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U-bicycle donates 25 repurposed bikes to Anawim House

It really is the little things in life.

Ten smiling faces pedaled their way into the sun Tuesday afternoon thanks to a partnership between U-bicycle and Anawim Companion Society. The Victoria bike share program repurposed 25 bikes to donate to the local non-profit that helps those who are less fortunate.

“We’re hoping to hear that this has given them a new life, a new beginning,” says Terry Edison-Brown, director of Anawim House.

The bikes will be made available via an application process to determine the intended use, but are open to anyone who wishes to apply through Anawim House.

“Transportation is a big thing,” Edison-Brown says. “With these bikes, they’re going to have the opportunity to get their lives back and get to just [easily access] basic needs.”

A five dollar bus ride for some folks, means choosing between getting around or getting a meal, he adds. “People don’t have that kind of money.”

Alicia Aguayo and her husband Marco Chairez, originally from Mexico, just received work permits last week. Receiving one of the first 10 bikes means the world to them, Aguayo says.

“We don’t have a bus pass,” explains Chairez. “Now we’re ready to start working and we can use our bicycles to get out and look for work.”

Each bike dons a sticker signifying it is no longer an official U-bicycle and belongs to the owner. Kristyn Anthony/VICTORIA NEWS

For Chris Liske, his new ride is a double win: “It means I can save more time in between when I schedule [appointments] throughout the day and now I can get some more exercise.”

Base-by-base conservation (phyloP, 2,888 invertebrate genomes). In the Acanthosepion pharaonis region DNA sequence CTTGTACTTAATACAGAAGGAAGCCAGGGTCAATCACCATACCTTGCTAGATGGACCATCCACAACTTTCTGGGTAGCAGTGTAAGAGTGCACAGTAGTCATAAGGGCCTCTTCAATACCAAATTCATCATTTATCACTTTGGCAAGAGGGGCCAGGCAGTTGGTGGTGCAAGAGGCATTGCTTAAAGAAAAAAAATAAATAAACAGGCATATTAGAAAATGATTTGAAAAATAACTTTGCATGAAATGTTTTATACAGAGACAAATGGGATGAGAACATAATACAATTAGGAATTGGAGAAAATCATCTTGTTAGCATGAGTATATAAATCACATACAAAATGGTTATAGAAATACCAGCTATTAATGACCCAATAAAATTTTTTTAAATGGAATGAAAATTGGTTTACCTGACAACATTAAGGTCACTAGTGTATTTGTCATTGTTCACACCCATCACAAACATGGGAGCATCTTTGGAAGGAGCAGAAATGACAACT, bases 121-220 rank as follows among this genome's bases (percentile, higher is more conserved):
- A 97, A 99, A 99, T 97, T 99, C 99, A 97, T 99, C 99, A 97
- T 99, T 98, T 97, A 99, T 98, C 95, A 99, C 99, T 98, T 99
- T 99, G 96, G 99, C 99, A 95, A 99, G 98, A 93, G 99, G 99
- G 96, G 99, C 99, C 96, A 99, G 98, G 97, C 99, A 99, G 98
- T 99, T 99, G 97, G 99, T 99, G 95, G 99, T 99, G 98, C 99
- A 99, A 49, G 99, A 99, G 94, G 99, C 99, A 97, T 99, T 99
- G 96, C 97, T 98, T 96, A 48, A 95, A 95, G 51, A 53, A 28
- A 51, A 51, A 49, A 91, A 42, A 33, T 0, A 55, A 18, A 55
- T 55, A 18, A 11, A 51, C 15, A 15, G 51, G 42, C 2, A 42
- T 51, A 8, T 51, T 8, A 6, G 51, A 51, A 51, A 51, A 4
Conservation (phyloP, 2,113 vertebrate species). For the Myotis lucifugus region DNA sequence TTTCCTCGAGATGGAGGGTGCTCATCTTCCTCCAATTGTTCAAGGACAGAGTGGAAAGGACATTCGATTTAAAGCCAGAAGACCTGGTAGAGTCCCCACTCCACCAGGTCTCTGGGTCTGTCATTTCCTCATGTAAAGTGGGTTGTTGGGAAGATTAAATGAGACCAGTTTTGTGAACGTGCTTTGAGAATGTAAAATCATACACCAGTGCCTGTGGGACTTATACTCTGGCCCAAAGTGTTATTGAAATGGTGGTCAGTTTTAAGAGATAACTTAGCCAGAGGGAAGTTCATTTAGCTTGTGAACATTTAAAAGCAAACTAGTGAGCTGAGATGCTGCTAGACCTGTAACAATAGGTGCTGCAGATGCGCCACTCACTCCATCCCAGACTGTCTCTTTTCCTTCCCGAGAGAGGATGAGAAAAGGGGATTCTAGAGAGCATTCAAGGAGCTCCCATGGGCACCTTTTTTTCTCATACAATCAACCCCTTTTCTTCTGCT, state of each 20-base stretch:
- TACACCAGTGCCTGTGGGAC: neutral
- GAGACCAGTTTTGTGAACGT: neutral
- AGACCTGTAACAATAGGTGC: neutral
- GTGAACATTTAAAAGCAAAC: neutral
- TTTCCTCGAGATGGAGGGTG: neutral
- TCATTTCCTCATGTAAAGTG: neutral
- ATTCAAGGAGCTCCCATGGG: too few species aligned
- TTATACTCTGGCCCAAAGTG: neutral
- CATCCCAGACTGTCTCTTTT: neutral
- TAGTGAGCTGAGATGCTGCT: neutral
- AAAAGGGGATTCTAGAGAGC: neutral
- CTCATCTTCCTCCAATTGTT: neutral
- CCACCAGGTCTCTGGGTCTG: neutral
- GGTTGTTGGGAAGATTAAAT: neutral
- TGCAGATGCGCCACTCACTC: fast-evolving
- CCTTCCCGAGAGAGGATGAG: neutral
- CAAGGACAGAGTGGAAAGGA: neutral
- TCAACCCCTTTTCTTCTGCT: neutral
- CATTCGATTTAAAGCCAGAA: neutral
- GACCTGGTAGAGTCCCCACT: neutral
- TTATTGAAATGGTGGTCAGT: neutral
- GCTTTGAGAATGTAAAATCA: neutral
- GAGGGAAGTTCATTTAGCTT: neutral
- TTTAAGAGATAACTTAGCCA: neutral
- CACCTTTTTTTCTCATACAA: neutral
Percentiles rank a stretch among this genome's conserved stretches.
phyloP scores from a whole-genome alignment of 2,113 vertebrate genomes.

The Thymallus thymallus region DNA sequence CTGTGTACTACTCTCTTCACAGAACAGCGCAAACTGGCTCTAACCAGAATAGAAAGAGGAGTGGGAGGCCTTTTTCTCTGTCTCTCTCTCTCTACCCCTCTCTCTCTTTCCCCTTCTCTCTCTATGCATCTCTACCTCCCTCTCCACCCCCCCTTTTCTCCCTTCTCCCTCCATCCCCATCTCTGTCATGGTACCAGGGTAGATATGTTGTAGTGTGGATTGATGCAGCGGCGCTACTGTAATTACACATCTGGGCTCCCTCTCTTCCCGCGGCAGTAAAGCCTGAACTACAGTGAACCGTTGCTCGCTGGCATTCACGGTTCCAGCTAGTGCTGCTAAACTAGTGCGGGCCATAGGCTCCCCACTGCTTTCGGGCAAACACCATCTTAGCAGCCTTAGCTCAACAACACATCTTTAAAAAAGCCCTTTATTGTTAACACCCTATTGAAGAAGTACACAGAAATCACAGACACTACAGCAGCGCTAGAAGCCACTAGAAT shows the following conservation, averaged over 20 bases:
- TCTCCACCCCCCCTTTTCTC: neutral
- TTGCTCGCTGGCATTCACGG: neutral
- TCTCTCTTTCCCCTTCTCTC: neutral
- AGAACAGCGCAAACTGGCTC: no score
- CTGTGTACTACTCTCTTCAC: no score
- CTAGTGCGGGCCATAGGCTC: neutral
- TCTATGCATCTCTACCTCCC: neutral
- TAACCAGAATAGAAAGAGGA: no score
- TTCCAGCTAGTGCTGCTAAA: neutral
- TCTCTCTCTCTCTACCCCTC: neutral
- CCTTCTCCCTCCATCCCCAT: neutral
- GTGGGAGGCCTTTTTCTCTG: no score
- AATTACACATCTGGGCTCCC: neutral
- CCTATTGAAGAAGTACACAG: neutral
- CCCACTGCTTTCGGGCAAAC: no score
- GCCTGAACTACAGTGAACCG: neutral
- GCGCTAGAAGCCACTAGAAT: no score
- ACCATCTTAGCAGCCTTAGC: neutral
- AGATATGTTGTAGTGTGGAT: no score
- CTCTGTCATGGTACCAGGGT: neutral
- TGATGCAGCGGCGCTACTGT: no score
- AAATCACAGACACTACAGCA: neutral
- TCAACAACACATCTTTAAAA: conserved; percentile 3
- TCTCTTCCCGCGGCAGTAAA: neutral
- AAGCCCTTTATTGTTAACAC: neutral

The program is an experiment U-bicycle is trying out to extend the life of damaged bikes, placing them in the hands of new riders permanently, instead of selling them for scrap metal.

Each set of wheels has been tuned up and is ready to go, and maintenance will eventually continue at the new bike repair shop at Anawim House.Accessories like lights, helmets and combination locks will accompany the bikes, a contribution to the program from Fort Street Cycle.

“We want to be sensitive to those who cannot afford a smartphone or to use our service,” said Raviv Litman, operations manager with U-bicycle. “Everyone deserves access to ride a bicycle, should they choose. It’s a matter of the right to transportation and the right to happiness.”

The program also includes a check in with users throughout the following year to measure the success of the program and the frequency of their use, which may lead to the donation of more bikes as they become available.

kristyn.anthony@vicnews.com

Kristyn Anthony

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